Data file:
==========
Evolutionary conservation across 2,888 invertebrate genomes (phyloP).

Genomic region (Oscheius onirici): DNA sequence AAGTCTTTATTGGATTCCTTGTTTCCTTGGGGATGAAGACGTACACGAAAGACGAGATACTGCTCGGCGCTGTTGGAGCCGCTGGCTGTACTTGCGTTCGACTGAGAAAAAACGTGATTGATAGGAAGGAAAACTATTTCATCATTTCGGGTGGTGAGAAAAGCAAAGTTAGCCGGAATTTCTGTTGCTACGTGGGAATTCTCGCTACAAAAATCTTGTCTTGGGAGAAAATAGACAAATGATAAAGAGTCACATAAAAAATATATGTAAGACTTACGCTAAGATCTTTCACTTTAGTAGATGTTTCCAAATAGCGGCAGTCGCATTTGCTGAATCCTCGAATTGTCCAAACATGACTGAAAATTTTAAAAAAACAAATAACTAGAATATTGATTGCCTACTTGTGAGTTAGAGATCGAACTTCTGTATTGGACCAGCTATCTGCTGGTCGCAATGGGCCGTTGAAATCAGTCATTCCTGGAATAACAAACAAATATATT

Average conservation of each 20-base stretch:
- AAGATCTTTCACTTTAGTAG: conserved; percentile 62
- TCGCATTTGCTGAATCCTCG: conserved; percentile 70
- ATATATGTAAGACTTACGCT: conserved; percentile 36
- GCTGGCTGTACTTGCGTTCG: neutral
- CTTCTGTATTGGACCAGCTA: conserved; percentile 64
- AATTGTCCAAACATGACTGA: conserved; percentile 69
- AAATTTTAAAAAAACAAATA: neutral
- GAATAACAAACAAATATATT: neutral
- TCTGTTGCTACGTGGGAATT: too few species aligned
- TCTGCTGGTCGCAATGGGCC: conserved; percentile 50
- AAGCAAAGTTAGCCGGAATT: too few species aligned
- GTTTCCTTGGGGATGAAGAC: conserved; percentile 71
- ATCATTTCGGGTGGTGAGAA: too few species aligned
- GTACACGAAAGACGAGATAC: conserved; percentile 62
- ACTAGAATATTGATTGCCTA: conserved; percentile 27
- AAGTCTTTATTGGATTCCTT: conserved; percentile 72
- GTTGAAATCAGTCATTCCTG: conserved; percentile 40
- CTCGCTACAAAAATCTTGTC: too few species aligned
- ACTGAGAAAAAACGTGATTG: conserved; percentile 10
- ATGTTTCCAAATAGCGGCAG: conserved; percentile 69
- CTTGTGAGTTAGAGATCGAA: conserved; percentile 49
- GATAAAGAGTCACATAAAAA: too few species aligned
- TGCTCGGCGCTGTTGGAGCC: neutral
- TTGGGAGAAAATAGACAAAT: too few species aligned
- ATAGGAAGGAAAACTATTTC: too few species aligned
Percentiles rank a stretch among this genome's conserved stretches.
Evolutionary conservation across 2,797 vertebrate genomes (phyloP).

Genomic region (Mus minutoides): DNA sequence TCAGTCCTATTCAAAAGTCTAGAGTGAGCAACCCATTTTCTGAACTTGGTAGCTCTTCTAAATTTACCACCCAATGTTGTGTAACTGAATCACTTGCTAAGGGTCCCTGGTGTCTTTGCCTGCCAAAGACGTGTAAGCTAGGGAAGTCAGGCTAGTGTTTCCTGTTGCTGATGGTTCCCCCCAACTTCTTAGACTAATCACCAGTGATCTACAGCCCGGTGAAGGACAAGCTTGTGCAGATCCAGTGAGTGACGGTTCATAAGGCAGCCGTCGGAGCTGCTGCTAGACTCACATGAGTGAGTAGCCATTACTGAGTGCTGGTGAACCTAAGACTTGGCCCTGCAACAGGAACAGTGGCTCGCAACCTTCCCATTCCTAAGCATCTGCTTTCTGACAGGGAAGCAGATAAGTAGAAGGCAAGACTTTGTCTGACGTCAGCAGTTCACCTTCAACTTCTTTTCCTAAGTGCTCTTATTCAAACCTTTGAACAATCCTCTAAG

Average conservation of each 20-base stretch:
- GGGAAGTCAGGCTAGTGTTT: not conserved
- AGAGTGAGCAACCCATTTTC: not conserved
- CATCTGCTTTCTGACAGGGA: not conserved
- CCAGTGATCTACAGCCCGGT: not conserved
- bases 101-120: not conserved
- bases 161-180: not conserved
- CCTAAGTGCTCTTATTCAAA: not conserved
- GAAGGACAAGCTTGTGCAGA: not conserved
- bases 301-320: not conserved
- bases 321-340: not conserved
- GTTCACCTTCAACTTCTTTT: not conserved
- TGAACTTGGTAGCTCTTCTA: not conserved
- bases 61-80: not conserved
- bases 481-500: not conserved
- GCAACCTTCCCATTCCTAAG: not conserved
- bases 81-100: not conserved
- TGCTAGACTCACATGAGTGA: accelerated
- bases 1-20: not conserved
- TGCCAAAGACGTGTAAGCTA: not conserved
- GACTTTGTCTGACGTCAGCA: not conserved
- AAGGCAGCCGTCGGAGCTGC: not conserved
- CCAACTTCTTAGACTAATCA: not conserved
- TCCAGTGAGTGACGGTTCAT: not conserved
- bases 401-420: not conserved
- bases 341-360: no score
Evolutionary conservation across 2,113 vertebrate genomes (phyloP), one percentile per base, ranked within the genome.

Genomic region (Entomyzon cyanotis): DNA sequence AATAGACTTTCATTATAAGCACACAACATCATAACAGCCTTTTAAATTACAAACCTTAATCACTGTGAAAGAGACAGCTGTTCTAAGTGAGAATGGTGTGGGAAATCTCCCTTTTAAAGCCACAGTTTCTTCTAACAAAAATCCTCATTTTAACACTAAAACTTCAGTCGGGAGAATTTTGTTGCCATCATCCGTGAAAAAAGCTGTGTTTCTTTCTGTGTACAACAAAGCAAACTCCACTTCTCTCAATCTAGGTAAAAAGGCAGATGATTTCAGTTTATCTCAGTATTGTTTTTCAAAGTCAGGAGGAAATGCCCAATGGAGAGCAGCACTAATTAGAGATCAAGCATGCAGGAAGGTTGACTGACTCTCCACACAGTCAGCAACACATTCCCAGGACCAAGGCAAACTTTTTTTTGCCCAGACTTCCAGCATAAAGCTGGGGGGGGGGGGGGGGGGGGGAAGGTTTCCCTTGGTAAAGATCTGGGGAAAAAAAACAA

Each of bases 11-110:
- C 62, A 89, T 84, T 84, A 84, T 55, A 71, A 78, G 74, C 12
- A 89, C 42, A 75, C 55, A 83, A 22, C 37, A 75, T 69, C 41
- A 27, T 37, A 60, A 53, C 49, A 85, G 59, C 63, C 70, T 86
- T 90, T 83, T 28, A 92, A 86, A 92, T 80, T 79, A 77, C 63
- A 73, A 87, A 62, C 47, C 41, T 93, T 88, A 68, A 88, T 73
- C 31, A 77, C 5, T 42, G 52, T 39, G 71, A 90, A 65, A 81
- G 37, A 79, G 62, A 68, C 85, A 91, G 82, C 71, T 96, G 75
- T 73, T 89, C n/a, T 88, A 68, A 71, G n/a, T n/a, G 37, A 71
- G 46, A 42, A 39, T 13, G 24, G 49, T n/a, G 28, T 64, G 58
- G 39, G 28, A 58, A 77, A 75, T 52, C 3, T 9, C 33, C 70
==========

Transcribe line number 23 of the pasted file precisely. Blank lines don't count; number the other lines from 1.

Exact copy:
- ATGTTTCCAAATAGCGGCAG: conserved; percentile 69